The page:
If more than one deposit accounts (Savings, Current, Recurring or Fixed deposit) are jointly held by individuals in one or more branches of a Bank say three individuals A, B & C hold more than one joint deposit accounts in which their names appear in the same order then all these accounts are considered as held in the same capacity and in the same right. Accordingly, balances held in all these accounts will be aggregated for the purpose of determining the insured amount within the limit of Rs.5 lakh.
However, if individuals open more than one joint accounts in which their names are not in the same order for example, A, B and C; C, B and A; C, A and B; A, C and B; or group of persons are different say A, B and C and A, B and D etc. then, the deposits held in this joint accounts are considered as held in the different capacity and different right. Accordingly, insurance cover will be available separately upto rupees Five Lakh to every such joint account where the names appear in different order or names are different.
Q 12 Can the bank deduct the amount of dues payable by the depositor?
Yes. Banks have the right to set off their dues from the amount of deposits. The deposit insurance is available after netting of such dues.
Q 13 Who pays the cost of deposit insurance?
Deposit insurance premium is borne entirely by the insured bank.
Q 14 When is the DICGC liable to pay?
If a bank goes into liquidation: The DICGC is liable to pay to each depositor through the liquidator, the amount of his deposit upto Rupees Five Lakh within two months from the date of receipt of claim list from the liquidator.
If a bank is reconstructed or amalgamated / merged with another bank: Where in respect of an insured bank a scheme of compromise or arrangement or of reconstruction or amalgamation has been sanctioned by any competent authority and the said scheme provides for each depositor being paid or credited with, on the date on which the scheme comes into force, an amount which is less than the original amount and also the specified amount, the Corporation shall be liable to pay to every such depositor in accordance with the provisions of section 18 of DICGC Act an amount equivalent to the difference between the amount so paid or credited and the original amount, or the difference between the amount so paid or credited and the specified amount, whichever is less:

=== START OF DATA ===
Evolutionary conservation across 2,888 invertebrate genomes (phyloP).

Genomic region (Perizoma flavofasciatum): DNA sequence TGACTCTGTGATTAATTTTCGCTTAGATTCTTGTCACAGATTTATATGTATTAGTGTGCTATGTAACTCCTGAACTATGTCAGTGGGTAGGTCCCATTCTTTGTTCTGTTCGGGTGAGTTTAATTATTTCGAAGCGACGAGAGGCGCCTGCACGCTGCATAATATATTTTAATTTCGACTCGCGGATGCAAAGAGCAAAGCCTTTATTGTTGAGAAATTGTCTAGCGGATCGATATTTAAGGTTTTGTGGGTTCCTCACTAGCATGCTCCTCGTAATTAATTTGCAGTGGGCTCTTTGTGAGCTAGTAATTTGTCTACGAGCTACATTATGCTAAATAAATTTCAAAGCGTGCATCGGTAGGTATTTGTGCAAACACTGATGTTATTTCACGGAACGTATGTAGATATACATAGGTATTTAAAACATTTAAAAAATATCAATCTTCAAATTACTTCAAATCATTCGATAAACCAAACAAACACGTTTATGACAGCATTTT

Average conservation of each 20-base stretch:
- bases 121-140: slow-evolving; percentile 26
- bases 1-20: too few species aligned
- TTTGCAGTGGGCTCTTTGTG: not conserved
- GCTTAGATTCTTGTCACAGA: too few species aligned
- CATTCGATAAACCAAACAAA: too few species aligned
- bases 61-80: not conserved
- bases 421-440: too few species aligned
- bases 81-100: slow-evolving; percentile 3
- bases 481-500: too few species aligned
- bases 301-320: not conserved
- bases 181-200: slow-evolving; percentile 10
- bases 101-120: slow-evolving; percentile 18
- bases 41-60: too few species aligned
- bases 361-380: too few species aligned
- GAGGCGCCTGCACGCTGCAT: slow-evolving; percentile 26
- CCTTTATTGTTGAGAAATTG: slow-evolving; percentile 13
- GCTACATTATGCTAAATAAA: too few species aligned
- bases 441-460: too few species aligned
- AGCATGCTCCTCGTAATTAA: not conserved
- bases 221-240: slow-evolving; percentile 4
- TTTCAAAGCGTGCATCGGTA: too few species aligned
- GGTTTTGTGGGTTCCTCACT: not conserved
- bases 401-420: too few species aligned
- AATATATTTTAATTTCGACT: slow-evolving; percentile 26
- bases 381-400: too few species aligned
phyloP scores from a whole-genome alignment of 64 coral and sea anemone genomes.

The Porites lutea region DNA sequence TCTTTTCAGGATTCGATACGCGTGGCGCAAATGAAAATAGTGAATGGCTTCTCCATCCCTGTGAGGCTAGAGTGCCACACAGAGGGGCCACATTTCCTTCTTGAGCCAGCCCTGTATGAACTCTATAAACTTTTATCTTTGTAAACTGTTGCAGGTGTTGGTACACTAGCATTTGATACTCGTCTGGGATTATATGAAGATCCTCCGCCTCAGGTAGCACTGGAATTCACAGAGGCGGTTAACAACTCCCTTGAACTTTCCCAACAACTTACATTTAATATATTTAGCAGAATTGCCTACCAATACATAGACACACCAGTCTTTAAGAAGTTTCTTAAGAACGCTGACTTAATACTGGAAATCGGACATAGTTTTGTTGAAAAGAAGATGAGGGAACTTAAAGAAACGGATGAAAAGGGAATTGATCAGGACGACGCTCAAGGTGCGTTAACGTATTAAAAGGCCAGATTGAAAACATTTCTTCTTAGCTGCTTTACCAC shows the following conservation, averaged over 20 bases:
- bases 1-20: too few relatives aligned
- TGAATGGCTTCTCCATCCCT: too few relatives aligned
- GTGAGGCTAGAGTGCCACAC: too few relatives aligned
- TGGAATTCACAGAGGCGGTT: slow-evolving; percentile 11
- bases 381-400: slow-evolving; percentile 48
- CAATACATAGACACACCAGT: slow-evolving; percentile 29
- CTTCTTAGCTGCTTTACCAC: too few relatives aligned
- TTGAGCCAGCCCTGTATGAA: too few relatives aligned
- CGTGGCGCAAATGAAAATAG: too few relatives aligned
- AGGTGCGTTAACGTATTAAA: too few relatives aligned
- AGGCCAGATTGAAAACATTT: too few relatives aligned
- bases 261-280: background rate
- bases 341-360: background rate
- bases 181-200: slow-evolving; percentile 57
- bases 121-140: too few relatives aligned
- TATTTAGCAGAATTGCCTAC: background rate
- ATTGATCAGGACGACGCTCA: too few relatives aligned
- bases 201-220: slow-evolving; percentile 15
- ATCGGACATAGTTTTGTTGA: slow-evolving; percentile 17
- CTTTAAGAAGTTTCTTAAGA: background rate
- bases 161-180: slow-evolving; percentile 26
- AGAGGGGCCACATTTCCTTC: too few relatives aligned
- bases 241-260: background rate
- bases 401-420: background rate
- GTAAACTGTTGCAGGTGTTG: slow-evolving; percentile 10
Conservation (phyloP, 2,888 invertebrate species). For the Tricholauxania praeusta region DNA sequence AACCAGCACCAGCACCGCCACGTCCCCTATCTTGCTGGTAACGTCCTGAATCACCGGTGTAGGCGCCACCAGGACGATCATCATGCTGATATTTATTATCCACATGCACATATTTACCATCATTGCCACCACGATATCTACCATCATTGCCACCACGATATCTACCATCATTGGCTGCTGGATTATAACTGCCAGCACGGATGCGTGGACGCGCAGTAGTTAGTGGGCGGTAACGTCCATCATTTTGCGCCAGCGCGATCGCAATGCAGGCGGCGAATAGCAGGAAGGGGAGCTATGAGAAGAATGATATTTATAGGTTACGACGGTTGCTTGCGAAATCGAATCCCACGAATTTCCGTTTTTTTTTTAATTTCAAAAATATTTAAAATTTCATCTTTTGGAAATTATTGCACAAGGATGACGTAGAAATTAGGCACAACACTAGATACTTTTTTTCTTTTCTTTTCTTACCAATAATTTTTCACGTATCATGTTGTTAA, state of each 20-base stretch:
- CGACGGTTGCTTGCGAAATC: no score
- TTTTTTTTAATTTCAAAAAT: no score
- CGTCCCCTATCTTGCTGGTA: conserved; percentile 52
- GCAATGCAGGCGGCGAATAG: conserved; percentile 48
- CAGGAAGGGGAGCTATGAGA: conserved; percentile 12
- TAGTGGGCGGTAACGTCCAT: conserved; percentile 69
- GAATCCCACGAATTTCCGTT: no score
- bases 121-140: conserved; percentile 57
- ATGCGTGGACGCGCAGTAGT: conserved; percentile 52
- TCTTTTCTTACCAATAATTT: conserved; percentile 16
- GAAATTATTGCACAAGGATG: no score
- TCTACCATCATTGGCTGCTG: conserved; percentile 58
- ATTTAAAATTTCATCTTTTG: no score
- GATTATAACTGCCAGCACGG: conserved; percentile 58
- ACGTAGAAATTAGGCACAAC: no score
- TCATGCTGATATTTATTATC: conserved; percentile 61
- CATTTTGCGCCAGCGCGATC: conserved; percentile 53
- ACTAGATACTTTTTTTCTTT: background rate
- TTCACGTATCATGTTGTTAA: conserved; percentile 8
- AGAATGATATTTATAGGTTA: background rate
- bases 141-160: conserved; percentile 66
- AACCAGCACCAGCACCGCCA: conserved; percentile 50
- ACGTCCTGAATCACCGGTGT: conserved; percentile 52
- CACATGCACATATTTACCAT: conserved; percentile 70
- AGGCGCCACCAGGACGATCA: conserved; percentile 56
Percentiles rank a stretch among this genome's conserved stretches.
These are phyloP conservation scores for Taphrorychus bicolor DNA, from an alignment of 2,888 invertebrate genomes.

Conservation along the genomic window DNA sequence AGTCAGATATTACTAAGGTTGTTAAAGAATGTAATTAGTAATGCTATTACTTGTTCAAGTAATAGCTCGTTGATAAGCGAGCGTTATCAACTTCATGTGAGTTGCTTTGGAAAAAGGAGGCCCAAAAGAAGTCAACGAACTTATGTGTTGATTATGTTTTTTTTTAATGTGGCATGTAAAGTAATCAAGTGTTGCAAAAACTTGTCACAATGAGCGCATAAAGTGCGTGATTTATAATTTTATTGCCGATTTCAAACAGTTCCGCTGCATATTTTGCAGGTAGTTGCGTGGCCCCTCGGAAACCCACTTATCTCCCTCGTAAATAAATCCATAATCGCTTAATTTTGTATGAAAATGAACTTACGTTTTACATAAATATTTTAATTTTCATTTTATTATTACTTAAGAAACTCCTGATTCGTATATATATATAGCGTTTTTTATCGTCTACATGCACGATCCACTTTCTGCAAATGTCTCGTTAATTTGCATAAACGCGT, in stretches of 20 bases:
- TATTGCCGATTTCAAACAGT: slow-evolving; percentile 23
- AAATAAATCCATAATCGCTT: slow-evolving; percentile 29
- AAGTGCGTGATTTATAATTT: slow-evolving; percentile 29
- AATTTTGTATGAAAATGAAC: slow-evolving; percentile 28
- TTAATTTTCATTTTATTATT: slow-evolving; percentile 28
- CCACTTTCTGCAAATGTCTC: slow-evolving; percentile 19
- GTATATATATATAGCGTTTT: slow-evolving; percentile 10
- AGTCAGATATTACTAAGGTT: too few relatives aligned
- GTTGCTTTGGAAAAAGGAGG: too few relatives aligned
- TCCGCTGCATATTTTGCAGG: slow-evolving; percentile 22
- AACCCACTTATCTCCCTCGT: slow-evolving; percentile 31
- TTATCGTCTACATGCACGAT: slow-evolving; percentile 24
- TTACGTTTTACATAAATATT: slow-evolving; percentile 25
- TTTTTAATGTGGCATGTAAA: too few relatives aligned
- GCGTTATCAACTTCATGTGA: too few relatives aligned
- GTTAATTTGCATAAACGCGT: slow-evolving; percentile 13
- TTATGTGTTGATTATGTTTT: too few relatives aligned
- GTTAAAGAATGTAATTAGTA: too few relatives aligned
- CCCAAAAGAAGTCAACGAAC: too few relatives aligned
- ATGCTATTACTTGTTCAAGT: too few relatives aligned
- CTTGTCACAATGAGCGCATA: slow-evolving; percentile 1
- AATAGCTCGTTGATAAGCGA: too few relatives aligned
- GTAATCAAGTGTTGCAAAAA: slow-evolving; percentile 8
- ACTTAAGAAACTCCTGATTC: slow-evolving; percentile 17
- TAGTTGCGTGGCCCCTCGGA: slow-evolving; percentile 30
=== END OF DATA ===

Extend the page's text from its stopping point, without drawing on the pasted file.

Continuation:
Provided that where any such scheme also provides that any payment made to a depositor before the coming into force of the scheme shall be reckoned towards the payment due to him under that scheme, then the scheme shall be deemed to have provided for that payment being made on the date of its coming into force.
Q 15 Does the DICGC directly deal with the depositors of failed banks?
No. In the event of a bank's liquidation, the liquidator prepares depositor wise claim list and sends it to the DICGC. After scrutiny the DICGC pays the money to the liquidator who is liable to pay to the depositors. In the case of amalgamation / merger of banks, the amount due to each depositor is paid to the transferee bank.
Q 16 Can any insured bank withdraw from the DICGC coverage?
No. The deposit insurance scheme is compulsory and no bank can withdraw from it.
Q 17 Can the DICGC withdraw deposit insurance coverage from any bank?
The Corporation may cancel the registration of an insured bank if it fails to pay the premium for three consecutive half-year periods. In the event of the DICGC withdrawing its coverage from any bank for default in the payment of premium the public will be notified through newspapers.
Registration of an insured bank stands cancelled if the bank is prohibited from receiving fresh deposits; or its licence is cancelled or a licence is refused to it by RBI; or it is wound up either voluntarily or compulsorily; or it ceases to be a banking company or a co-operative bank within the meaning of Section 36A(2) of the Banking Regulation Act, 1949; or it has transferred all its deposit liabilities to any other institution; or it is amalgamated with any other bank or a scheme of compromise or arrangement or of reconstruction has been sanctioned by a competent authority and the said scheme does not permit acceptance of fresh deposits. In the event of the cancellation of registration of a bank, deposits of the bank remain covered by the insurance till the date of the cancellation.
Q 18 What will be the Corporation’s liability to the banks on de-registration.
The Corporation has deposit insurance liability on liquidation etc. of "Insured banks" i.e. banks which have been de-registered (a) on account of prohibition on receiving fresh deposits or (b) on cancellation of license or it is found that license can not be granted. The liability of the Corporation in these cases is limited to the extent of deposits as on the date of cancellation of registration of bank as an insured bank.
On liquidation etc. of other de-registered banks i.e. banks which have been de-registered on other grounds such as non payment of premium or their ceasing to be eligible co-operative banks under section 2(gg) of the DICGC Act, 1961, the Corporation will have no liability.